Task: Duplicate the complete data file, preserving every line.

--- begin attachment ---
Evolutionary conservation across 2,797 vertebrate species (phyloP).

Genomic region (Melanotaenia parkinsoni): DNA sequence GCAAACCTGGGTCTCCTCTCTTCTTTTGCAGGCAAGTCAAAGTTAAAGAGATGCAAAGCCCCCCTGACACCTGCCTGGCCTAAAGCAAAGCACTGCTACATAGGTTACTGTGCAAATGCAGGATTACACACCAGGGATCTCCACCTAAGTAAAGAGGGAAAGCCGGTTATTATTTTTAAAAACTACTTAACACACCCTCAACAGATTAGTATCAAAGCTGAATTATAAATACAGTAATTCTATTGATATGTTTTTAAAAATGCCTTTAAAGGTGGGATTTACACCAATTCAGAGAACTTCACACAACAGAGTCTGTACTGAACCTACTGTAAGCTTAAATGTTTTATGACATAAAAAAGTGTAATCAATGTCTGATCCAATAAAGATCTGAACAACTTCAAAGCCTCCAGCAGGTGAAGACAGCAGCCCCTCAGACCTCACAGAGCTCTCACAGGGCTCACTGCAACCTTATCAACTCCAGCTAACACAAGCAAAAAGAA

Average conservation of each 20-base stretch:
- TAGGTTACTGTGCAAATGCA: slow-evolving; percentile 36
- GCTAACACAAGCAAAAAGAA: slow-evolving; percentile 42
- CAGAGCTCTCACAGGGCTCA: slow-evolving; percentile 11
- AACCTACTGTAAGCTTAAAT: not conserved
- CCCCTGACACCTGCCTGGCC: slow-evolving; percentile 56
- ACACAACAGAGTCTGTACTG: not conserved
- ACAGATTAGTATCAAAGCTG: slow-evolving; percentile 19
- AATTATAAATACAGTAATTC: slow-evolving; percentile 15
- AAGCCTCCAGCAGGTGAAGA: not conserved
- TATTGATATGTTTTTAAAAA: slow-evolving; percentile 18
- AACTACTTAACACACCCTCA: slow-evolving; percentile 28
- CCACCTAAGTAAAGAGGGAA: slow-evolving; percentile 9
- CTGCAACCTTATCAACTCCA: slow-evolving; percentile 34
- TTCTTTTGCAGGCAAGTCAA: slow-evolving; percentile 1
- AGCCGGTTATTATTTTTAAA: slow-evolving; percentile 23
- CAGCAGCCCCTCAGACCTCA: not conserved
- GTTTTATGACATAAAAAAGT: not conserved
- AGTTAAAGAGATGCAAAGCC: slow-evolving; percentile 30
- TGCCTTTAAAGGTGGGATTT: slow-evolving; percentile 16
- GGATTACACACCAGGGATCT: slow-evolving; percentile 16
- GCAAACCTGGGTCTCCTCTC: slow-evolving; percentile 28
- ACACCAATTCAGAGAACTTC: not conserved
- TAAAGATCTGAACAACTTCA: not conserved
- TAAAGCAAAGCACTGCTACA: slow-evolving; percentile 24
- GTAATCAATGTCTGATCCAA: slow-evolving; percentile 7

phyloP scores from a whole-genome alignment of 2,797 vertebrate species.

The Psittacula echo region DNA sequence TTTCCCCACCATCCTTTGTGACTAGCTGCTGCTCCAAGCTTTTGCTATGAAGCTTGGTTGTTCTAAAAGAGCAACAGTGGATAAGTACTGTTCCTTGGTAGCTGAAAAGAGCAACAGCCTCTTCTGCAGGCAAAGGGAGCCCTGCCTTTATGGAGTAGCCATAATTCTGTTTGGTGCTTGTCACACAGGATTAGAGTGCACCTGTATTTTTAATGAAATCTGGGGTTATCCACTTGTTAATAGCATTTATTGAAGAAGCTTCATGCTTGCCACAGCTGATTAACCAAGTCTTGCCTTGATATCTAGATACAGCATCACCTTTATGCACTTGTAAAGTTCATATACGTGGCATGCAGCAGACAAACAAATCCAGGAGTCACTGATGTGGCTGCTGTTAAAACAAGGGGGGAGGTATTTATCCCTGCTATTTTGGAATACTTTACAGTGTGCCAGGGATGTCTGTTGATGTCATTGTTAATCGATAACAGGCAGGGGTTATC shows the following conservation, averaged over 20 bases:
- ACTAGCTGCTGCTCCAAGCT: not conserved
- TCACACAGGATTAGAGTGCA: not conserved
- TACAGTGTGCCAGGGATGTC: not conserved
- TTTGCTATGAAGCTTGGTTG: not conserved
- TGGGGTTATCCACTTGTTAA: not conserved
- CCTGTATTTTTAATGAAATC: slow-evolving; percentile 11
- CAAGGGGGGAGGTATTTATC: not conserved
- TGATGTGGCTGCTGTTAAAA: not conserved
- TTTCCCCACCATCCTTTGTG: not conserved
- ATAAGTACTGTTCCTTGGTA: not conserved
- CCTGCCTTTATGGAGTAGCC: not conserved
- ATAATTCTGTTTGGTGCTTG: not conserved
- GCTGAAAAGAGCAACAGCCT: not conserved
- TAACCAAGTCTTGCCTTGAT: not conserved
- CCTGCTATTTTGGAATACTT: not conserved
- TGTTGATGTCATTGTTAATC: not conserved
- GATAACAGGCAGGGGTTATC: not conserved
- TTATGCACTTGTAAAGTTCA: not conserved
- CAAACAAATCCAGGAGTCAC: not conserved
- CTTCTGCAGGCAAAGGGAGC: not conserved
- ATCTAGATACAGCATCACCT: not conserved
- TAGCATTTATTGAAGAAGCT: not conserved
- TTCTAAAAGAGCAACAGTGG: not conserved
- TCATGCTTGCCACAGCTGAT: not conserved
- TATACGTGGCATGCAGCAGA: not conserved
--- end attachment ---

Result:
Evolutionary conservation across 2,797 vertebrate species (phyloP).

Genomic region (Melanotaenia parkinsoni): DNA sequence GCAAACCTGGGTCTCCTCTCTTCTTTTGCAGGCAAGTCAAAGTTAAAGAGATGCAAAGCCCCCCTGACACCTGCCTGGCCTAAAGCAAAGCACTGCTACATAGGTTACTGTGCAAATGCAGGATTACACACCAGGGATCTCCACCTAAGTAAAGAGGGAAAGCCGGTTATTATTTTTAAAAACTACTTAACACACCCTCAACAGATTAGTATCAAAGCTGAATTATAAATACAGTAATTCTATTGATATGTTTTTAAAAATGCCTTTAAAGGTGGGATTTACACCAATTCAGAGAACTTCACACAACAGAGTCTGTACTGAACCTACTGTAAGCTTAAATGTTTTATGACATAAAAAAGTGTAATCAATGTCTGATCCAATAAAGATCTGAACAACTTCAAAGCCTCCAGCAGGTGAAGACAGCAGCCCCTCAGACCTCACAGAGCTCTCACAGGGCTCACTGCAACCTTATCAACTCCAGCTAACACAAGCAAAAAGAA

Average conservation of each 20-base stretch:
- TAGGTTACTGTGCAAATGCA: slow-evolving; percentile 36
- GCTAACACAAGCAAAAAGAA: slow-evolving; percentile 42
- CAGAGCTCTCACAGGGCTCA: slow-evolving; percentile 11
- AACCTACTGTAAGCTTAAAT: not conserved
- CCCCTGACACCTGCCTGGCC: slow-evolving; percentile 56
- ACACAACAGAGTCTGTACTG: not conserved
- ACAGATTAGTATCAAAGCTG: slow-evolving; percentile 19
- AATTATAAATACAGTAATTC: slow-evolving; percentile 15
- AAGCCTCCAGCAGGTGAAGA: not conserved
- TATTGATATGTTTTTAAAAA: slow-evolving; percentile 18
- AACTACTTAACACACCCTCA: slow-evolving; percentile 28
- CCACCTAAGTAAAGAGGGAA: slow-evolving; percentile 9
- CTGCAACCTTATCAACTCCA: slow-evolving; percentile 34
- TTCTTTTGCAGGCAAGTCAA: slow-evolving; percentile 1
- AGCCGGTTATTATTTTTAAA: slow-evolving; percentile 23
- CAGCAGCCCCTCAGACCTCA: not conserved
- GTTTTATGACATAAAAAAGT: not conserved
- AGTTAAAGAGATGCAAAGCC: slow-evolving; percentile 30
- TGCCTTTAAAGGTGGGATTT: slow-evolving; percentile 16
- GGATTACACACCAGGGATCT: slow-evolving; percentile 16
- GCAAACCTGGGTCTCCTCTC: slow-evolving; percentile 28
- ACACCAATTCAGAGAACTTC: not conserved
- TAAAGATCTGAACAACTTCA: not conserved
- TAAAGCAAAGCACTGCTACA: slow-evolving; percentile 24
- GTAATCAATGTCTGATCCAA: slow-evolving; percentile 7

phyloP scores from a whole-genome alignment of 2,797 vertebrate species.

The Psittacula echo region DNA sequence TTTCCCCACCATCCTTTGTGACTAGCTGCTGCTCCAAGCTTTTGCTATGAAGCTTGGTTGTTCTAAAAGAGCAACAGTGGATAAGTACTGTTCCTTGGTAGCTGAAAAGAGCAACAGCCTCTTCTGCAGGCAAAGGGAGCCCTGCCTTTATGGAGTAGCCATAATTCTGTTTGGTGCTTGTCACACAGGATTAGAGTGCACCTGTATTTTTAATGAAATCTGGGGTTATCCACTTGTTAATAGCATTTATTGAAGAAGCTTCATGCTTGCCACAGCTGATTAACCAAGTCTTGCCTTGATATCTAGATACAGCATCACCTTTATGCACTTGTAAAGTTCATATACGTGGCATGCAGCAGACAAACAAATCCAGGAGTCACTGATGTGGCTGCTGTTAAAACAAGGGGGGAGGTATTTATCCCTGCTATTTTGGAATACTTTACAGTGTGCCAGGGATGTCTGTTGATGTCATTGTTAATCGATAACAGGCAGGGGTTATC shows the following conservation, averaged over 20 bases:
- ACTAGCTGCTGCTCCAAGCT: not conserved
- TCACACAGGATTAGAGTGCA: not conserved
- TACAGTGTGCCAGGGATGTC: not conserved
- TTTGCTATGAAGCTTGGTTG: not conserved
- TGGGGTTATCCACTTGTTAA: not conserved
- CCTGTATTTTTAATGAAATC: slow-evolving; percentile 11
- CAAGGGGGGAGGTATTTATC: not conserved
- TGATGTGGCTGCTGTTAAAA: not conserved
- TTTCCCCACCATCCTTTGTG: not conserved
- ATAAGTACTGTTCCTTGGTA: not conserved
- CCTGCCTTTATGGAGTAGCC: not conserved
- ATAATTCTGTTTGGTGCTTG: not conserved
- GCTGAAAAGAGCAACAGCCT: not conserved
- TAACCAAGTCTTGCCTTGAT: not conserved
- CCTGCTATTTTGGAATACTT: not conserved
- TGTTGATGTCATTGTTAATC: not conserved
- GATAACAGGCAGGGGTTATC: not conserved
- TTATGCACTTGTAAAGTTCA: not conserved
- CAAACAAATCCAGGAGTCAC: not conserved
- CTTCTGCAGGCAAAGGGAGC: not conserved
- ATCTAGATACAGCATCACCT: not conserved
- TAGCATTTATTGAAGAAGCT: not conserved
- TTCTAAAAGAGCAACAGTGG: not conserved
- TCATGCTTGCCACAGCTGAT: not conserved
- TATACGTGGCATGCAGCAGA: not conserved